Throughout my Louisiana adventures, many differences have been found between my home life in Chicago, IL and my college home in Thibodaux, LA. The list begins with the food being different, the pace of life being different, and the climate being different. But beyond these differences, most likely the single biggest change between my two homes would have to be the change in dialect.
There are no words to describe what exactly a Cajun English accent consists of, but I had the opportunity to interact with many throughout the time I have spent in Thibodaux so far. I’ll be honest. I can’t understand the weakest of Cajun accents, let alone the strongest of them. I find it helpful to stare at the speaker’s mouth in hopes of reading their words straight from their lips. In most cases that doesn’t work, and I end up nodding my head a lot and agreeing in conversation. It makes me feel like more of an asshole than I normally am.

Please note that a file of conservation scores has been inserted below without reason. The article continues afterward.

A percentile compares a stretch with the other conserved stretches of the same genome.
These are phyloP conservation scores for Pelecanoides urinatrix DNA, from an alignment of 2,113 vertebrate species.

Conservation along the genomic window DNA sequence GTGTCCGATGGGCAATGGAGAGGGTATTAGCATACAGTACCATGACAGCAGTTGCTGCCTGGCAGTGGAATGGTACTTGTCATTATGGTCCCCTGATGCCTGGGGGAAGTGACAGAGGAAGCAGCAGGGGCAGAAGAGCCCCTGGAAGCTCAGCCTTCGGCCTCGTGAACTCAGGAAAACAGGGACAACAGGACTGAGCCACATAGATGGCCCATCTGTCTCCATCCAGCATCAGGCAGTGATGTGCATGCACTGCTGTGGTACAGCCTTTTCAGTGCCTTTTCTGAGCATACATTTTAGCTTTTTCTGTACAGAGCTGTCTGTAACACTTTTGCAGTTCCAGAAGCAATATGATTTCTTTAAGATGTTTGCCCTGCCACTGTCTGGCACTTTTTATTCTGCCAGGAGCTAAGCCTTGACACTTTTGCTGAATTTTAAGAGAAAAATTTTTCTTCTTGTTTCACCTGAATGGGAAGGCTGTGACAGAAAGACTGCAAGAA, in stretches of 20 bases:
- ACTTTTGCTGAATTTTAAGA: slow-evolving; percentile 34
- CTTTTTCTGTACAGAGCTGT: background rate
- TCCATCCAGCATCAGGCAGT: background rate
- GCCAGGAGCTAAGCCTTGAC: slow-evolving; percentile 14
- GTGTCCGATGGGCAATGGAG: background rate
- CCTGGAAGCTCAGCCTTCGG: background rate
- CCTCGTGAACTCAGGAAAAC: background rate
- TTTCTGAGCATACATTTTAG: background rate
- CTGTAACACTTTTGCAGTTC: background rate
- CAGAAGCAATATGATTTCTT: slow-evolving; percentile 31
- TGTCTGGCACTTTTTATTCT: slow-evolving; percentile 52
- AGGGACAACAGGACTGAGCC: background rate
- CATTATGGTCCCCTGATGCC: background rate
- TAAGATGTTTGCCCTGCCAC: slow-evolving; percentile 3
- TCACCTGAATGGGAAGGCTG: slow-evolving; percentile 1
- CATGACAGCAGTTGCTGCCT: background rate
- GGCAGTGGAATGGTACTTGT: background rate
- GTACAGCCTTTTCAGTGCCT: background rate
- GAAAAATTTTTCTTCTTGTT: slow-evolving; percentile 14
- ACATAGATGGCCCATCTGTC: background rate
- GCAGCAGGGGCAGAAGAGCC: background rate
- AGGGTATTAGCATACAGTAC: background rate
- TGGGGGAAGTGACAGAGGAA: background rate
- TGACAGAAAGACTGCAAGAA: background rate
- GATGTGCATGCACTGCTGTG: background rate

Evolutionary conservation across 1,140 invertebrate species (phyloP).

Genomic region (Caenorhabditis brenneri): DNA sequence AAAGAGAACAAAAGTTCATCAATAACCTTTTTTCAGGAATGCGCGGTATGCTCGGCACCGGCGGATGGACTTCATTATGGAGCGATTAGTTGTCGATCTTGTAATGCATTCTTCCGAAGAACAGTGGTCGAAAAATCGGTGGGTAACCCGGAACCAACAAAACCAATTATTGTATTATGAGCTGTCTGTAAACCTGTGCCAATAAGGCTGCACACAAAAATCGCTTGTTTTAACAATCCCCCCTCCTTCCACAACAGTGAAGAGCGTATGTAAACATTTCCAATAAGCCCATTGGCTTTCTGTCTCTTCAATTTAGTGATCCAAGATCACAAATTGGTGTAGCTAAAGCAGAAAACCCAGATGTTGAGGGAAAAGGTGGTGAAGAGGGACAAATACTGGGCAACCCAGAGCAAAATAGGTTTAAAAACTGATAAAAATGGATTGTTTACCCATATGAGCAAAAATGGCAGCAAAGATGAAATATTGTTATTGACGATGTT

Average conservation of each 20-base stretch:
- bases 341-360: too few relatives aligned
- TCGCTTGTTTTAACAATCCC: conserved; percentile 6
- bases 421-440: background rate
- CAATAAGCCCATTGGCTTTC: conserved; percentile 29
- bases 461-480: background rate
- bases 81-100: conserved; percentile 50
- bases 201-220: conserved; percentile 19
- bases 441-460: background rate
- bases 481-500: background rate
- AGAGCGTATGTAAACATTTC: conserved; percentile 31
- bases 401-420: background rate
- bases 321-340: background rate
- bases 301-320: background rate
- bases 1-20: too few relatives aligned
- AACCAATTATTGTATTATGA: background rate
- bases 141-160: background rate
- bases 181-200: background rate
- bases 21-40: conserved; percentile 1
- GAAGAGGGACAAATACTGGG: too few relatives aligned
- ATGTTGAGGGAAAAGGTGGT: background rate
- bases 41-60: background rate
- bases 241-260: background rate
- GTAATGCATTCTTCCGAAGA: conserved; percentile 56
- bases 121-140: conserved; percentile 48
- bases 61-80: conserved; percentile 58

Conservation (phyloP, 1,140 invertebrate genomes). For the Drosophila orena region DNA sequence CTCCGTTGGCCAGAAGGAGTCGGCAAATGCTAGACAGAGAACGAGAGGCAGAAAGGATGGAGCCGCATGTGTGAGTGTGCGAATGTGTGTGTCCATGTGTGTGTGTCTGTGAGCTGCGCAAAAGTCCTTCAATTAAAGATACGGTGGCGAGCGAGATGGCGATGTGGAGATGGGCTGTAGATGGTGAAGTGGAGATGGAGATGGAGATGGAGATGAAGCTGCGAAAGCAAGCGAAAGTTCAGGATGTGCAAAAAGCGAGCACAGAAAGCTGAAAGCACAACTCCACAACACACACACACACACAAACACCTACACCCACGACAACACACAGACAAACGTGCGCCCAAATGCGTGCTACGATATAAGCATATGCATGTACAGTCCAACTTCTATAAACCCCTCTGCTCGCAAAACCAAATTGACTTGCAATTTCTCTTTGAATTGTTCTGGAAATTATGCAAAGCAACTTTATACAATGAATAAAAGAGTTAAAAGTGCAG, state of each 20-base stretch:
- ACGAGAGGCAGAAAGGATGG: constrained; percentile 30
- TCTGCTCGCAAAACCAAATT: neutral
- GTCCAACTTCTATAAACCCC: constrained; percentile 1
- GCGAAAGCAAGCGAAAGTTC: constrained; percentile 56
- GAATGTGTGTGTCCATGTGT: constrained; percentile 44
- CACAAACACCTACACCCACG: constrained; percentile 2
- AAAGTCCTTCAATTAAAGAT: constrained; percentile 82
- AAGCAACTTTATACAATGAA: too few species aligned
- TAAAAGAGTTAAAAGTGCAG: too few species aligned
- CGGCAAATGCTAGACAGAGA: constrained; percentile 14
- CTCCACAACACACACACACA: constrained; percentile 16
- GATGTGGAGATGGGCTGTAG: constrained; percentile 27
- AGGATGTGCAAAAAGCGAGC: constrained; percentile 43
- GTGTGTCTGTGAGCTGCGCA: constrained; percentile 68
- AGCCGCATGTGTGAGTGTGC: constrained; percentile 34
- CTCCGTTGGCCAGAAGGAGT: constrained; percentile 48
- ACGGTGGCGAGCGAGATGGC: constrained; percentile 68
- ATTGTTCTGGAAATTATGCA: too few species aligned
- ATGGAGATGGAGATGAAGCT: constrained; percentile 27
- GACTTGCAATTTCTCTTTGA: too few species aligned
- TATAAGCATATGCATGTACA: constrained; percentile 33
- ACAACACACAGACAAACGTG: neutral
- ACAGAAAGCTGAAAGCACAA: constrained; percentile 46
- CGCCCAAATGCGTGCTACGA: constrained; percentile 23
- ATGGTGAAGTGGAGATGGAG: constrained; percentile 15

This project presented me with an opportunity to look into what makes a Cajun English accent so unique compared to the rest of the state of Louisiana as well as the south in general. I found that the South Louisiana culture has not only been influenced by France, much to outsider belief. The culture is a melting pot of countries including France, Germany, Ireland, Vietnam, Spain, Italy, the Canary Islands, as well as others. The cultures of so many different countries and backgrounds have culminated over time to create a very unique culture of its own.
Each aspect of this project helped me gain more of an understanding of the Cajun English language and how it evolved to what it is today. Not only do I get to continue to experience it, but I can continue to understand it.